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Title: Hardware acceleration of photon mapping
Authors: Hoggins, Carl Andrew
Issue Date: 2011
Publisher: Newcastle University
Abstract: The quest for realism in computer-generated graphics has yielded a range of algorithmic techniques, the most advanced of which are capable of rendering images at close to photorealistic quality. Due to the realism available, it is now commonplace that computer graphics are used in the creation of movie sequences, architectural renderings, medical imagery and product visualisations. This work concentrates on the photon mapping algorithm [1, 2], a physically based global illumination rendering algorithm. Photon mapping excels in producing highly realistic, physically accurate images. A drawback to photon mapping however is its rendering times, which can be significantly longer than other, albeit less realistic, algorithms. Not surprisingly, this increase in execution time is associated with a high computational cost. This computation is usually performed using the general purpose central processing unit (CPU) of a personal computer (PC), with the algorithm implemented as a software routine. Other options available for processing these algorithms include desktop PC graphics processing units (GPUs) and custom designed acceleration hardware devices. GPUs tend to be efficient when dealing with less realistic rendering solutions such as rasterisation, however with their recent drive towards increased programmability they can also be used to process more realistic algorithms. A drawback to the use of GPUs is that these algorithms often have to be reworked to make optimal use of the limited resources available. There are very few custom hardware devices available for acceleration of the photon mapping algorithm. Ray-tracing is the predecessor to photon mapping, and although not capable of producing the same physical accuracy and therefore realism, there are similarities between the algorithms. There have been several hardware prototypes, and at least one commercial offering, created with the goal of accelerating ray-trace rendering [3]. However, properties making many of these proposals suitable for the acceleration of ray-tracing are not shared by photon mapping. There are even fewer proposals for acceleration of the additional functions found only in photon mapping. All of these approaches to algorithm acceleration offer limited scalability. GPUs are inherently difficult to scale, while many of the custom hardware devices available thus far make use of large processing elements and complex acceleration data structures. In this work we make use of three novel approaches in the design of highly scalable specialised hardware structures for the acceleration of the photon mapping algorithm. Increased scalability is gained through: • The use of a brute-force approach in place of the commonly used smart approach, thus eliminating much data pre-processing, complex data structures and large processing units often required. • The use of Logarithmic Number System (LNS) arithmetic computation, which facilitates a reduction in processing area requirement. • A novel redesign of the photon inclusion test, used within the photon search method of the photon mapping algorithm. This allows an intelligent memory structure to be used for the search. The design uses two hardware structures, both of which accelerate one core rendering function. Renderings produced using field programmable gate array (FPGA) based prototypes are presented, along with details of 90nm synthesised versions of the designs which show that close to an orderof- magnitude speedup over a software implementation is possible. Due to the scalable nature of the design, it is likely that any advantage can be maintained in the face of improving processor speeds. Significantly, due to the brute-force approach adopted, it is possible to eliminate an often-used software acceleration method. This means that the device can interface almost directly to a frontend modelling package, minimising much of the pre-processing required by most other proposals.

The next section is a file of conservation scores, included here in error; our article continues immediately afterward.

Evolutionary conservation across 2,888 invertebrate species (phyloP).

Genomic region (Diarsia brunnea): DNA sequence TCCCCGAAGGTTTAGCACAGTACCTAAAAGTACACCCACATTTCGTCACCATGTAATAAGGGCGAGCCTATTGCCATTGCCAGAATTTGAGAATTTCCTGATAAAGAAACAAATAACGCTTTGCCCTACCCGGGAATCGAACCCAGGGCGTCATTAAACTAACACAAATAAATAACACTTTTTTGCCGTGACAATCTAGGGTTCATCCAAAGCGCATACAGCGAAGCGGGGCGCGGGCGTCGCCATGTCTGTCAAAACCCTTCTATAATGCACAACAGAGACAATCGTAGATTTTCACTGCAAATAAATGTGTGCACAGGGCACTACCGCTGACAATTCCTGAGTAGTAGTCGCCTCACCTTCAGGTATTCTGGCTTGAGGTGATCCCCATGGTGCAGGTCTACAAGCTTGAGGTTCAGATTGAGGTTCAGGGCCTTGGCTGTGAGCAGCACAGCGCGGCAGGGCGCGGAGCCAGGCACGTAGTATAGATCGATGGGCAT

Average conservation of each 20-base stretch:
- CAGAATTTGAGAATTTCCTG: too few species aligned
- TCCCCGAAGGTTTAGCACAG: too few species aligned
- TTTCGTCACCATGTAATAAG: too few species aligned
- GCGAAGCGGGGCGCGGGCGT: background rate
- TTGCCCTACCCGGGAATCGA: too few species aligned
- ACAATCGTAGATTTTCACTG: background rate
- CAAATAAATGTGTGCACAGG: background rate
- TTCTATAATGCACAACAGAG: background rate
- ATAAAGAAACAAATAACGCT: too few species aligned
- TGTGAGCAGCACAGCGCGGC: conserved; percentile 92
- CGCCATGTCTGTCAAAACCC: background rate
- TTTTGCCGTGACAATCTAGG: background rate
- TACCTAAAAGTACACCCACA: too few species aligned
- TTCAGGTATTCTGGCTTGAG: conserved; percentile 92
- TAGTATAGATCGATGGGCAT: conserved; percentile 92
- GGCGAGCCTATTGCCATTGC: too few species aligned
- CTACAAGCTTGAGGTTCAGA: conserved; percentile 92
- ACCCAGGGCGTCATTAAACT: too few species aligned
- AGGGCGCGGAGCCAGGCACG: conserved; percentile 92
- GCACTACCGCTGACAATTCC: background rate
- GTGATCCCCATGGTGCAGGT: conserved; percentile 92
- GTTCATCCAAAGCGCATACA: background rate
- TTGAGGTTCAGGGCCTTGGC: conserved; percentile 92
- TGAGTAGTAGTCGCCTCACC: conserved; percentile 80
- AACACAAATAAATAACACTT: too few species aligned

Description: PhD Thesis
Appears in Collections:School of Electrical, Electronic and Computer Engineering

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